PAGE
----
Martin and Rose are in love. It feels like the real thing for both of them. They have similar interests: enduring pain, inflicting pain, exploring lust, and the yen to satisfy suppressed cravings for simple affection that were stifled in their childhood by two evil goons who are each trying to rule the universe by knocking the other out of existence.
Martin knows that his father is Paul. That’s the one advantage he has over some of the other characters in Richard Long’s The Book of Paul. A man with no fingernails (because he ripped them out himself), Paul teaches his boy how to withstand pain (without screeching) after introducing him to pleasure in the form of killing rats with a rifle down at the dump. Matricide is another pleasure Paul introduces to Martin. He encourages the boy to vent his rage at his crazy mother (or the woman he thinks is his mother) on his birthday. At this point in the book, it’s no surprise that she’s naked, Martin is armed with a nice new pistol (his gift from Paul), and no one is eating cake.
Martin’s life of hunting, laundry, and loneliness is finally relieved, he believes, when he meets Rose, a tattoo artist who shares his slummy squat. Martin doesn’t know Rose’s destiny, and also doesn’t know that her father is Paul’s nemesis, a cosmic player named Johnny. Meanwhile, Paul, who lives in the same squalid digs, has taken up with Michael, a punk who hangs out in the nearby park scrounging up money for piercings. Michael finds himself under Paul’s spell—all that talk of offing people makes him feel alive. But he doesn’t realize that you have to walk the walk if you want to hang with Paul. In order to fully understand who he is and why he met up with Paul in the first place, Michael will need to understand crucifixion, both its eternal symbolism and the agony of the guy getting the nails in his hands.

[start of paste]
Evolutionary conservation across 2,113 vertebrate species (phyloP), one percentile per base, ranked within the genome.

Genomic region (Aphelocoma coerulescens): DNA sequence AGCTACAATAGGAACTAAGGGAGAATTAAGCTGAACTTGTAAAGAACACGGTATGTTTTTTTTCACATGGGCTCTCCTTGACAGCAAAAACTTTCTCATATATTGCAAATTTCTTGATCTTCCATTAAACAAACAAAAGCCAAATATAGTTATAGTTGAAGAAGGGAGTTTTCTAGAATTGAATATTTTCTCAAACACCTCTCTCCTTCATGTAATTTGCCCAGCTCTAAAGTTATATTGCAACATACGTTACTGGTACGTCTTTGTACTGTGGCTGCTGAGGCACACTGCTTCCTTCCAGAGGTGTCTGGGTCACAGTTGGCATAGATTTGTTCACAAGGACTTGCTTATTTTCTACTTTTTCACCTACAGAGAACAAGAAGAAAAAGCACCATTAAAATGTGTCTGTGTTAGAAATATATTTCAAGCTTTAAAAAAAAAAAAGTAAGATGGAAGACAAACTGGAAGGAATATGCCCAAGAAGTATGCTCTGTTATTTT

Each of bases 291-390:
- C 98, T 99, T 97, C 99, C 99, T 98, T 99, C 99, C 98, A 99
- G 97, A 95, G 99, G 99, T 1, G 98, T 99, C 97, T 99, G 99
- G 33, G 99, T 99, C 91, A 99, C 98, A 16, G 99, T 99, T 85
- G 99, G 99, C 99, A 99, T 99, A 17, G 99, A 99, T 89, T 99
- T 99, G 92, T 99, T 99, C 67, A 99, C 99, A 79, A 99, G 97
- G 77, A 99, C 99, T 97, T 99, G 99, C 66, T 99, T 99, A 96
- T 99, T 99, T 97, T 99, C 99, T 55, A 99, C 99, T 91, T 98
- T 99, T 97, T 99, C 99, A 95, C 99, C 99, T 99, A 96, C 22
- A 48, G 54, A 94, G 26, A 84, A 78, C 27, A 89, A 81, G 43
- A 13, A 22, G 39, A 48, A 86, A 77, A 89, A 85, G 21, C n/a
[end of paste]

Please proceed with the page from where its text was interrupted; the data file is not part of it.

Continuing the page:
Written in short cinematic bursts from multiple viewpoints, The Book of Paul works because it is intelligent, self-aware, and often amusing, while hitting all the markers for sadistic, salacious, and scary. It has a brisk plot and gritty, compelling characters. Long is no ordinary writer of horror; he’s a bit like his character William, another member of Paul’s serial killing, blood-spilling clan, who has the “ability to spin his words into an inevitable web of actuality.” Long can take the most insane action-movie cliché—Paul, with Michael clinging to his back, leaping out a window, sliding down a tree limb, and lopping some heads off as he lands—and make it almost believable.
The story weaves in and out of the realm of alchemy, Marian mythology, and ancient arcana. It is also peppered with alluring hints about the origin of The Book of Paul itself, one of the author’s deft twists, one that leaves readers guessing up to the end. It postulates, among other horrors, a blackmail website built around the exploits of real serial killers (the ones who haven’t been caught yet).
The Book of Paul is wide open for a sequel, and Richard Long is doubtless going to build a large and loyal fan base composed of people just like him: literate folks with a bizarre sense of humor who prefer salsa to sugar, red meat to broccoli, and a bucket of blood to a bath filled with rose petals. They will be waiting for the next installment.